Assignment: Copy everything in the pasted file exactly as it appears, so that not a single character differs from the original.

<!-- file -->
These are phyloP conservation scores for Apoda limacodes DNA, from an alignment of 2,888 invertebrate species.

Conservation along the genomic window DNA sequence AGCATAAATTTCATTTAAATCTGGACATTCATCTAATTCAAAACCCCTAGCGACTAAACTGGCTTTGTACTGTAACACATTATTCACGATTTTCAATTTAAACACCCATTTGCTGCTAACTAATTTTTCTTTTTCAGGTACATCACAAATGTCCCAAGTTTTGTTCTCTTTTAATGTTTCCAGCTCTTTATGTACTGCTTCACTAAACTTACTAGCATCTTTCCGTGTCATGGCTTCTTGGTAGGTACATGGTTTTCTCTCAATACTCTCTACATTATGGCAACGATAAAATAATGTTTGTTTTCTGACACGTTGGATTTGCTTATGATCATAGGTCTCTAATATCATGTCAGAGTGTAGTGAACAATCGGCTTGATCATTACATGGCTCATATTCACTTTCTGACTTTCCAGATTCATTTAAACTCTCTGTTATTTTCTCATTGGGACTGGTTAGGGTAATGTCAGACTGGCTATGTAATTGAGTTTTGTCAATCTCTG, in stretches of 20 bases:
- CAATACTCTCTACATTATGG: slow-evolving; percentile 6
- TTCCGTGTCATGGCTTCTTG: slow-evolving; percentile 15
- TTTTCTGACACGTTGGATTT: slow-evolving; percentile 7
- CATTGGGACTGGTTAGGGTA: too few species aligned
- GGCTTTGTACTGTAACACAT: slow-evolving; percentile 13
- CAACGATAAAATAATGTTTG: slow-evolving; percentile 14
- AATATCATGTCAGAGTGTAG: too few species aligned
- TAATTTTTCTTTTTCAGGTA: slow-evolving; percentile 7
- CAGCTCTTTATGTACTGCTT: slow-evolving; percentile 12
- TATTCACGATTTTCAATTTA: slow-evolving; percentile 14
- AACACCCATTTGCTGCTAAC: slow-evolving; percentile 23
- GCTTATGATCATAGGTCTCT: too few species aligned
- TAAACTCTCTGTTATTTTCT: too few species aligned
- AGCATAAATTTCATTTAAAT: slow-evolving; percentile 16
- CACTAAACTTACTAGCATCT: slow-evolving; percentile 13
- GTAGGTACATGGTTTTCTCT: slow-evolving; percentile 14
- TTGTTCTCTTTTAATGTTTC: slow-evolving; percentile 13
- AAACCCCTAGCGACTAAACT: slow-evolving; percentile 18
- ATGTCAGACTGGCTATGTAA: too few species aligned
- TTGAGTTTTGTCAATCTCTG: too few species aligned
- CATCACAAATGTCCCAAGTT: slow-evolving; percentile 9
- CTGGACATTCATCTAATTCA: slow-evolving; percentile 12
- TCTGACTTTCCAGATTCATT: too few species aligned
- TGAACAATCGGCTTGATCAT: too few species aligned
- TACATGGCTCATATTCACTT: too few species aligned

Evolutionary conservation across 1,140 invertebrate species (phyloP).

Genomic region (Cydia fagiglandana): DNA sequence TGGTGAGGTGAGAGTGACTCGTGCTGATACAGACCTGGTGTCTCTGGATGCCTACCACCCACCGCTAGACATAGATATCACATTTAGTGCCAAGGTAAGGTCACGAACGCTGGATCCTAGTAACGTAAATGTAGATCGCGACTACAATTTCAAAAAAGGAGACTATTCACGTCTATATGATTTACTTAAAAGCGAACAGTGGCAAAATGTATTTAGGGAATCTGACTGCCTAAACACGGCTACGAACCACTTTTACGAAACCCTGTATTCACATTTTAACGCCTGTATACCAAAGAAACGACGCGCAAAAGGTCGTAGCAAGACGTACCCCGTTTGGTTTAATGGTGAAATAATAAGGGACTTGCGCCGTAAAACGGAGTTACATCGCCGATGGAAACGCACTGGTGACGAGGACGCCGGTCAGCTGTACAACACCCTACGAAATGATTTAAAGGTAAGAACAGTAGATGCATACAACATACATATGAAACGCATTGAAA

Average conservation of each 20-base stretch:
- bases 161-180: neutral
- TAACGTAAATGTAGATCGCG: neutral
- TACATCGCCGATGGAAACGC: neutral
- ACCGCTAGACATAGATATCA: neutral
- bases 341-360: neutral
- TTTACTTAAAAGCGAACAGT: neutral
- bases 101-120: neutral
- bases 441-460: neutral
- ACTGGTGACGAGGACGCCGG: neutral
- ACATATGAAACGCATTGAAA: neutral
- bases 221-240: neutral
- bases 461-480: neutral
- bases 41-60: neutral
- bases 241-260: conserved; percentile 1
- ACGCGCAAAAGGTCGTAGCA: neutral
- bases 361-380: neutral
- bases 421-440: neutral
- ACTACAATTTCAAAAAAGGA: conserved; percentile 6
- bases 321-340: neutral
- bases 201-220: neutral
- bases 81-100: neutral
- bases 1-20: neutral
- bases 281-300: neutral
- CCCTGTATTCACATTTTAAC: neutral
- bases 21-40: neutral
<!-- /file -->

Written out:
These are phyloP conservation scores for Apoda limacodes DNA, from an alignment of 2,888 invertebrate species.

Conservation along the genomic window DNA sequence AGCATAAATTTCATTTAAATCTGGACATTCATCTAATTCAAAACCCCTAGCGACTAAACTGGCTTTGTACTGTAACACATTATTCACGATTTTCAATTTAAACACCCATTTGCTGCTAACTAATTTTTCTTTTTCAGGTACATCACAAATGTCCCAAGTTTTGTTCTCTTTTAATGTTTCCAGCTCTTTATGTACTGCTTCACTAAACTTACTAGCATCTTTCCGTGTCATGGCTTCTTGGTAGGTACATGGTTTTCTCTCAATACTCTCTACATTATGGCAACGATAAAATAATGTTTGTTTTCTGACACGTTGGATTTGCTTATGATCATAGGTCTCTAATATCATGTCAGAGTGTAGTGAACAATCGGCTTGATCATTACATGGCTCATATTCACTTTCTGACTTTCCAGATTCATTTAAACTCTCTGTTATTTTCTCATTGGGACTGGTTAGGGTAATGTCAGACTGGCTATGTAATTGAGTTTTGTCAATCTCTG, in stretches of 20 bases:
- CAATACTCTCTACATTATGG: slow-evolving; percentile 6
- TTCCGTGTCATGGCTTCTTG: slow-evolving; percentile 15
- TTTTCTGACACGTTGGATTT: slow-evolving; percentile 7
- CATTGGGACTGGTTAGGGTA: too few species aligned
- GGCTTTGTACTGTAACACAT: slow-evolving; percentile 13
- CAACGATAAAATAATGTTTG: slow-evolving; percentile 14
- AATATCATGTCAGAGTGTAG: too few species aligned
- TAATTTTTCTTTTTCAGGTA: slow-evolving; percentile 7
- CAGCTCTTTATGTACTGCTT: slow-evolving; percentile 12
- TATTCACGATTTTCAATTTA: slow-evolving; percentile 14
- AACACCCATTTGCTGCTAAC: slow-evolving; percentile 23
- GCTTATGATCATAGGTCTCT: too few species aligned
- TAAACTCTCTGTTATTTTCT: too few species aligned
- AGCATAAATTTCATTTAAAT: slow-evolving; percentile 16
- CACTAAACTTACTAGCATCT: slow-evolving; percentile 13
- GTAGGTACATGGTTTTCTCT: slow-evolving; percentile 14
- TTGTTCTCTTTTAATGTTTC: slow-evolving; percentile 13
- AAACCCCTAGCGACTAAACT: slow-evolving; percentile 18
- ATGTCAGACTGGCTATGTAA: too few species aligned
- TTGAGTTTTGTCAATCTCTG: too few species aligned
- CATCACAAATGTCCCAAGTT: slow-evolving; percentile 9
- CTGGACATTCATCTAATTCA: slow-evolving; percentile 12
- TCTGACTTTCCAGATTCATT: too few species aligned
- TGAACAATCGGCTTGATCAT: too few species aligned
- TACATGGCTCATATTCACTT: too few species aligned

Evolutionary conservation across 1,140 invertebrate species (phyloP).

Genomic region (Cydia fagiglandana): DNA sequence TGGTGAGGTGAGAGTGACTCGTGCTGATACAGACCTGGTGTCTCTGGATGCCTACCACCCACCGCTAGACATAGATATCACATTTAGTGCCAAGGTAAGGTCACGAACGCTGGATCCTAGTAACGTAAATGTAGATCGCGACTACAATTTCAAAAAAGGAGACTATTCACGTCTATATGATTTACTTAAAAGCGAACAGTGGCAAAATGTATTTAGGGAATCTGACTGCCTAAACACGGCTACGAACCACTTTTACGAAACCCTGTATTCACATTTTAACGCCTGTATACCAAAGAAACGACGCGCAAAAGGTCGTAGCAAGACGTACCCCGTTTGGTTTAATGGTGAAATAATAAGGGACTTGCGCCGTAAAACGGAGTTACATCGCCGATGGAAACGCACTGGTGACGAGGACGCCGGTCAGCTGTACAACACCCTACGAAATGATTTAAAGGTAAGAACAGTAGATGCATACAACATACATATGAAACGCATTGAAA

Average conservation of each 20-base stretch:
- bases 161-180: neutral
- TAACGTAAATGTAGATCGCG: neutral
- TACATCGCCGATGGAAACGC: neutral
- ACCGCTAGACATAGATATCA: neutral
- bases 341-360: neutral
- TTTACTTAAAAGCGAACAGT: neutral
- bases 101-120: neutral
- bases 441-460: neutral
- ACTGGTGACGAGGACGCCGG: neutral
- ACATATGAAACGCATTGAAA: neutral
- bases 221-240: neutral
- bases 461-480: neutral
- bases 41-60: neutral
- bases 241-260: conserved; percentile 1
- ACGCGCAAAAGGTCGTAGCA: neutral
- bases 361-380: neutral
- bases 421-440: neutral
- ACTACAATTTCAAAAAAGGA: conserved; percentile 6
- bases 321-340: neutral
- bases 201-220: neutral
- bases 81-100: neutral
- bases 1-20: neutral
- bases 281-300: neutral
- CCCTGTATTCACATTTTAAC: neutral
- bases 21-40: neutral